Stop-and-frisk as the most visible element of deep, violent official American racism


Christopher E Smith is the white father of a black, biracial son, and it is through his son's experience of being black in America that he has learned just how pervasive and humiliating and violent officialdom is to black Americans, a fact embodied perfectly through New York City's notorious, racist stop-and-frisk program. Smith describes how his son, interning on Wall Street, has been repeatedly stopped by police, once made to lie face down on the filthy sidewalk in his best suit while police went through his pockets (former NYC mayor Michael Bloomberg was a staunch supporter of this program). He describes the experience of his black in-laws, who are stopped by police-cars en route to family gatherings, who have guns aimed at their heads, and who are then released with a shrug and a nonsensical excuse. He describes how driving over the US/Canadian border with his son is totally different from driving on his own, and how the customs guards routinely stop the two of them, and make them wait out of sight of their car while it is searched.

As an aside, I've experienced this myself. I've driven across the US/Canadian border literally dozens of times and the only time I was stopped was when I gave Nalo Hopkinson and David Findlay -- who happen to be black -- a ride to a Clarion reunion at Michigan State University. At both border crossings, the car was searched from top to bottom, with officers taking out books and shaking the pages to look for contraband. It's never happened since. The only difference between that drive and all the others was that there were some brown-skinned people in evidence.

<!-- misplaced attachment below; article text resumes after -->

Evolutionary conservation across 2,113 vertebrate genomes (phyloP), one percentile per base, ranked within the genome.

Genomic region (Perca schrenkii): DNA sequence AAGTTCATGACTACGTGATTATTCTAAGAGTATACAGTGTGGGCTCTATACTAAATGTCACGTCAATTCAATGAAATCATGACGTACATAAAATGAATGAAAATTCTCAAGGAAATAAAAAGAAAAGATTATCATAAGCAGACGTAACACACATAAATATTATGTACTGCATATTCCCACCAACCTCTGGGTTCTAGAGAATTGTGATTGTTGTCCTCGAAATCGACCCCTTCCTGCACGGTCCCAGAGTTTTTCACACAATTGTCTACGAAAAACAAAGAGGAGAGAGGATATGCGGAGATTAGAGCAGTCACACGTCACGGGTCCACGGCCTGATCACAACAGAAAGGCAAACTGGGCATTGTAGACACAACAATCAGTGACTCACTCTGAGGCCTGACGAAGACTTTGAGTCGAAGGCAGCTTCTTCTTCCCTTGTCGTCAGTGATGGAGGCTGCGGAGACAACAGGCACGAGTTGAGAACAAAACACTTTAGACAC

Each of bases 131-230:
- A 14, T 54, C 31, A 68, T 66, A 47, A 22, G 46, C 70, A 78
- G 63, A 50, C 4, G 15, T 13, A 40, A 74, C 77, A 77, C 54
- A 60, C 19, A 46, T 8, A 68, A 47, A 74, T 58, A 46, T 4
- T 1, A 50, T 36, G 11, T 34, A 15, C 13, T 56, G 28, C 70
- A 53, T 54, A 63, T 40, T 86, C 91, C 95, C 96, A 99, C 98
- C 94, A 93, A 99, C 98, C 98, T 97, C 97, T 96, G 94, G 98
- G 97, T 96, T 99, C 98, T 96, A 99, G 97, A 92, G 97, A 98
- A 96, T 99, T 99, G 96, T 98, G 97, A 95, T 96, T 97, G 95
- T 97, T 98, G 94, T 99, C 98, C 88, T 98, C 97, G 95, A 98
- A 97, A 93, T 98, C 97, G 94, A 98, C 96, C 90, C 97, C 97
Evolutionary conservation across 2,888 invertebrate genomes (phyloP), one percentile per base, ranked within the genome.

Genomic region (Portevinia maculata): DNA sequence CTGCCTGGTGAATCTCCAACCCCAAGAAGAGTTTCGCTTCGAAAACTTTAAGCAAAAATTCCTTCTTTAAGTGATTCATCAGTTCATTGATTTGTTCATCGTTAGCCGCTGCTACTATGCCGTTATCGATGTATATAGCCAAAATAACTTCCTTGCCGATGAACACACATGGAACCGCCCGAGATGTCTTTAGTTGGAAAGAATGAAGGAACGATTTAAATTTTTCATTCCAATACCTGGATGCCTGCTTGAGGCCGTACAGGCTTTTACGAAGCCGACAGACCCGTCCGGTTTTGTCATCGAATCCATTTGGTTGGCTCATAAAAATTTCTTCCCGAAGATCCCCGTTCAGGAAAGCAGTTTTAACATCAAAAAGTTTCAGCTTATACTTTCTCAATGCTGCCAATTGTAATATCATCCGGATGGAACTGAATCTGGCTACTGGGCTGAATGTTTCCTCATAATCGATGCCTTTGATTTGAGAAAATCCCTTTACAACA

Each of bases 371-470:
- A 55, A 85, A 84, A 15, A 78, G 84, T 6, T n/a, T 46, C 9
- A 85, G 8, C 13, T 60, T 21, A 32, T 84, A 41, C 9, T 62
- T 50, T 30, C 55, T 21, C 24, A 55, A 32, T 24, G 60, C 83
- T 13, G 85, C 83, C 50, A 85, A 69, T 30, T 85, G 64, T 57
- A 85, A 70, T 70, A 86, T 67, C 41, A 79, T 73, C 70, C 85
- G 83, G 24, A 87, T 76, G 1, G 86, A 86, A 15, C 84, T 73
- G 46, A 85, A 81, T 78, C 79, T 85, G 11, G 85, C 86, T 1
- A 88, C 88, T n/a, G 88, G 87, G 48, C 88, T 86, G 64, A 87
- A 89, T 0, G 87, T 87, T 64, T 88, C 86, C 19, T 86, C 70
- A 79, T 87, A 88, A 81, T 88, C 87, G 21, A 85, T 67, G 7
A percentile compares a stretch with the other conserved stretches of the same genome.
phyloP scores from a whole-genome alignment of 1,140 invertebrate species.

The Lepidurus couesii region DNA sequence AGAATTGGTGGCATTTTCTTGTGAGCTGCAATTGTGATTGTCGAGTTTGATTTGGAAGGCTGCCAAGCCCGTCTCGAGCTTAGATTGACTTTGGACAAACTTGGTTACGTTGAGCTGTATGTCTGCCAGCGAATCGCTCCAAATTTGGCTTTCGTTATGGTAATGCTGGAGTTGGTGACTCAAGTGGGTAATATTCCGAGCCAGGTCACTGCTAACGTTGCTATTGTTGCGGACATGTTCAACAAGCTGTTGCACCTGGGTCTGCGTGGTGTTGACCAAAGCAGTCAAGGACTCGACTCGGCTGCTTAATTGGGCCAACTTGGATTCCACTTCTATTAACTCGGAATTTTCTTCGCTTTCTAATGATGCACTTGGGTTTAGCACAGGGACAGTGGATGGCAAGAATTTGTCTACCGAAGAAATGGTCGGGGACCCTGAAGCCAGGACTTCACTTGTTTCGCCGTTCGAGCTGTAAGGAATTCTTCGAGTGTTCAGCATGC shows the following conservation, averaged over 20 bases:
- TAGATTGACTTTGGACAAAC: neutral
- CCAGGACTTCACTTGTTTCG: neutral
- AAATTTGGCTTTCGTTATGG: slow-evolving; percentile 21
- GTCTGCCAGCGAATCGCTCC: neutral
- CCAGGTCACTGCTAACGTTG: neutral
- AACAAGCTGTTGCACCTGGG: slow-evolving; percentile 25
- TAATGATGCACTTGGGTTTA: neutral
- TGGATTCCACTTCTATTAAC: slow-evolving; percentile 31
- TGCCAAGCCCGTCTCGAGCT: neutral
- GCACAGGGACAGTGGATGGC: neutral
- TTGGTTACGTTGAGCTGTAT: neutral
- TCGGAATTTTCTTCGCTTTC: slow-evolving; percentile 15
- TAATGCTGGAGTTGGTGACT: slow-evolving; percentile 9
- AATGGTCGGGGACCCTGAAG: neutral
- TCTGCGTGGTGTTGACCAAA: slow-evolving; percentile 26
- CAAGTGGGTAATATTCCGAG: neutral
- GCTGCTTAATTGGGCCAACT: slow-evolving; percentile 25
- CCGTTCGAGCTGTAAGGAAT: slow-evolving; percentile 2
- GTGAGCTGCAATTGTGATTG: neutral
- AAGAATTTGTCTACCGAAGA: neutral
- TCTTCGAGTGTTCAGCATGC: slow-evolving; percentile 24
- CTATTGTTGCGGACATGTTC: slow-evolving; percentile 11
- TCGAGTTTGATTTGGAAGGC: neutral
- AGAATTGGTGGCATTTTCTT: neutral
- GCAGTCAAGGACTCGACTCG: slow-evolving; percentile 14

Smith proposes a thought experiment in which stop-and-frisk searches were mandatorily applied in keeping with overall demographics, so for every three black people that the NYPD pull over and humiliate without warrant or suspicion or probable cause, they would have to do the same to ten white people -- and suggests that this would end the program of stop-and-frisk in a heartbeat.

I think he's right.

Proponents of stop-and-frisk often suggest that the hardships suffered by young men of color might be tolerable if officers were trained to be polite rather than aggressive and authoritarian. We need to remember, however, that we are talking about imposing an additional burden on a demographic that already experiences a set of alienating “taxes” not shared by the rest of society.

I can tell myriad stories about the ways my son is treated with suspicion and negative presumptions in nearly every arena of his life. I can describe the terrorized look on his face when, as a 7-year-old trying to learn how to ride a bicycle on the sidewalk in front of our suburban house, he was followed at 2-miles-per-hour from a few feet away by a police patrol car—a car that sped away when I came out of the front door to see what was going on. I can tell stories of teachers, coaches, and employers who have forced my son to overcome a presumption that he will cause behavior problems or that he lacks intellectual capability. I can tell you about U.S. Customs officials inexplicably ordering both of us to exit our vehicle and enter a building at the Canadian border crossing so that a team of officers could search our car without our watching—an event that never occurs when I am driving back from Canada by myself.